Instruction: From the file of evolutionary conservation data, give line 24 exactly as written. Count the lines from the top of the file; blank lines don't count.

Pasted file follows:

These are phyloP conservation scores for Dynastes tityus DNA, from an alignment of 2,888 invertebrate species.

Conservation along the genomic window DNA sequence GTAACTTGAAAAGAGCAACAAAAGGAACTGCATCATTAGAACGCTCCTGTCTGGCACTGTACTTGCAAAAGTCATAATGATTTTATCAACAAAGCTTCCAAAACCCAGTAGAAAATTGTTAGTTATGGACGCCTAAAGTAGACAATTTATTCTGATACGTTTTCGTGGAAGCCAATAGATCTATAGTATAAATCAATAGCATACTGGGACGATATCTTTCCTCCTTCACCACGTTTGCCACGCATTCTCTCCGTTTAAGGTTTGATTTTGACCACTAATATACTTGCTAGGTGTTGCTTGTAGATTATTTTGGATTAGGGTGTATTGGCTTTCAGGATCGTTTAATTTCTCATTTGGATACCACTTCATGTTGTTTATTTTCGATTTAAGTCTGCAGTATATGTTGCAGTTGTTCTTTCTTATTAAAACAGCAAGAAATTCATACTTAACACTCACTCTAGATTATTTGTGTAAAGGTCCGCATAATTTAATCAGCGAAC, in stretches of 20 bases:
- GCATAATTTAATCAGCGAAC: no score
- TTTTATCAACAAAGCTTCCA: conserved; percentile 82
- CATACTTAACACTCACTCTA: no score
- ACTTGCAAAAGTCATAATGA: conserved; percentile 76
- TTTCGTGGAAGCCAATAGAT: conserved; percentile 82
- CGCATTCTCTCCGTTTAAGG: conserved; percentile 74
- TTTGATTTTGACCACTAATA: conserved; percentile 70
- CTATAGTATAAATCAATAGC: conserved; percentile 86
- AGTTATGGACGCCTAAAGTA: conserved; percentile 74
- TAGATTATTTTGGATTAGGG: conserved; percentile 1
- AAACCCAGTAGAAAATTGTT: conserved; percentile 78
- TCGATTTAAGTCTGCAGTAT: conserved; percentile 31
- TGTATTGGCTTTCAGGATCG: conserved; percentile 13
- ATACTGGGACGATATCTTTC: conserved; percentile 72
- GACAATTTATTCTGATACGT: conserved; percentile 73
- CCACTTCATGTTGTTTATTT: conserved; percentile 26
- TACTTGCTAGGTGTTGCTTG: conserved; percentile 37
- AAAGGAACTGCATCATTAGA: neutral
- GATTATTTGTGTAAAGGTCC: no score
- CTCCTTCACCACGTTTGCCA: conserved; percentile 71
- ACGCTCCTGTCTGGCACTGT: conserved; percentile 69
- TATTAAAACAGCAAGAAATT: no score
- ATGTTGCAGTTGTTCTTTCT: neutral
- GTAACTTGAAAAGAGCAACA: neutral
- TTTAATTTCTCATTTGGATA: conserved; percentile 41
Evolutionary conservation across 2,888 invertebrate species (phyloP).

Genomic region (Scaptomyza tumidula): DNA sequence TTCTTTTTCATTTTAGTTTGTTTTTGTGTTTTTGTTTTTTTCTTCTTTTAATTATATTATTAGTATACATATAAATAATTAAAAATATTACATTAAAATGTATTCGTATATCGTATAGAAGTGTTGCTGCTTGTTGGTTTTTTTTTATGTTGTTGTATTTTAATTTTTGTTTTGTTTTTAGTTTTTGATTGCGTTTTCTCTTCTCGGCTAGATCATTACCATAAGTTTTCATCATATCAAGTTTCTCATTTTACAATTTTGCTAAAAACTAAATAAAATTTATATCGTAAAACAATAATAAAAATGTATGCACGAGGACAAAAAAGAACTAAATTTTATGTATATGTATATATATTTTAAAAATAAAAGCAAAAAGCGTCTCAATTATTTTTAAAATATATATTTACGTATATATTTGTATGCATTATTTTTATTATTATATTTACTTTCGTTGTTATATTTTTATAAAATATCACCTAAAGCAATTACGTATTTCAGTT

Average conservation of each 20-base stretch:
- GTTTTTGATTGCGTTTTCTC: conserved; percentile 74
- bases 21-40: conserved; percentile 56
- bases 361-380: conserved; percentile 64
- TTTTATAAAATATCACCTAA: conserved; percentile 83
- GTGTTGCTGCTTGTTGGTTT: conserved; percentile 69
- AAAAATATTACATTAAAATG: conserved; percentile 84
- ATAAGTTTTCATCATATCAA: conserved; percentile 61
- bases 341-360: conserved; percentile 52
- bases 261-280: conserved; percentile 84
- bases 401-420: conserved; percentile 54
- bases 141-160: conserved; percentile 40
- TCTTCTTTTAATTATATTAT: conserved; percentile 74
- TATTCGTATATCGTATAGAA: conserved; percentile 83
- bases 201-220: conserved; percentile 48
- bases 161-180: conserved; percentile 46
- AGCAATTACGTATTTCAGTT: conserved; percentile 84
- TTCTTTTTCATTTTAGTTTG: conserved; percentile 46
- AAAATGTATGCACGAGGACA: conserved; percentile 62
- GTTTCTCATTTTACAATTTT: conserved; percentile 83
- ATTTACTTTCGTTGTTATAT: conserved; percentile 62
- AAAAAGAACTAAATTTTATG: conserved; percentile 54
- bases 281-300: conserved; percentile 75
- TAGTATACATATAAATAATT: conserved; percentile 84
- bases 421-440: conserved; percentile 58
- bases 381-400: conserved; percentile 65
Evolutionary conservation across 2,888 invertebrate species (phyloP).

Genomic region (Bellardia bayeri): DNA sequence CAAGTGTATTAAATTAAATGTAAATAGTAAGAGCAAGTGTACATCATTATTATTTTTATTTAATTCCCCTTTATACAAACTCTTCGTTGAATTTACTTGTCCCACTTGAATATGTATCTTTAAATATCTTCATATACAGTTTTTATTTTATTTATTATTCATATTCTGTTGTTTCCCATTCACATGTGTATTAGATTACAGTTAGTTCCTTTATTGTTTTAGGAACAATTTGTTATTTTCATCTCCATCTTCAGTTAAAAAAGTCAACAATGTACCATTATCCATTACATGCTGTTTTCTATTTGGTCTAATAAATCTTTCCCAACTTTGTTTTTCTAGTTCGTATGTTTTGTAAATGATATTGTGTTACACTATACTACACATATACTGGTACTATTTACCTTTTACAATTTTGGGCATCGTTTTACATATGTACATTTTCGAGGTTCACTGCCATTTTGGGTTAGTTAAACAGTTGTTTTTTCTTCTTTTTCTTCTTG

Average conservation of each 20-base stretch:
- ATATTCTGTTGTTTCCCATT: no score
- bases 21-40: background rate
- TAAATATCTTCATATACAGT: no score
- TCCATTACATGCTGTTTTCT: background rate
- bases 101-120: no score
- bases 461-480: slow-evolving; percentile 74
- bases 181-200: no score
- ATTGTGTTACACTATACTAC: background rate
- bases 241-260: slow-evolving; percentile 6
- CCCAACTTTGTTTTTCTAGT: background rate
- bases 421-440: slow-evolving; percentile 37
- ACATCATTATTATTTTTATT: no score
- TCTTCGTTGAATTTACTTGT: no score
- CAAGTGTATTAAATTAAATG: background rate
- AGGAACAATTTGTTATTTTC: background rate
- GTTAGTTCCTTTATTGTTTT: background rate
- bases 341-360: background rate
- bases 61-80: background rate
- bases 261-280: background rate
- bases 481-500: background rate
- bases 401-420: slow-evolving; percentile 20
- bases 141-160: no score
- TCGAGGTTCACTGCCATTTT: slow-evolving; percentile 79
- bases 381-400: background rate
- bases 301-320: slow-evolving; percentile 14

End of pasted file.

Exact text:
- TATTAAAACAGCAAGAAATT: no score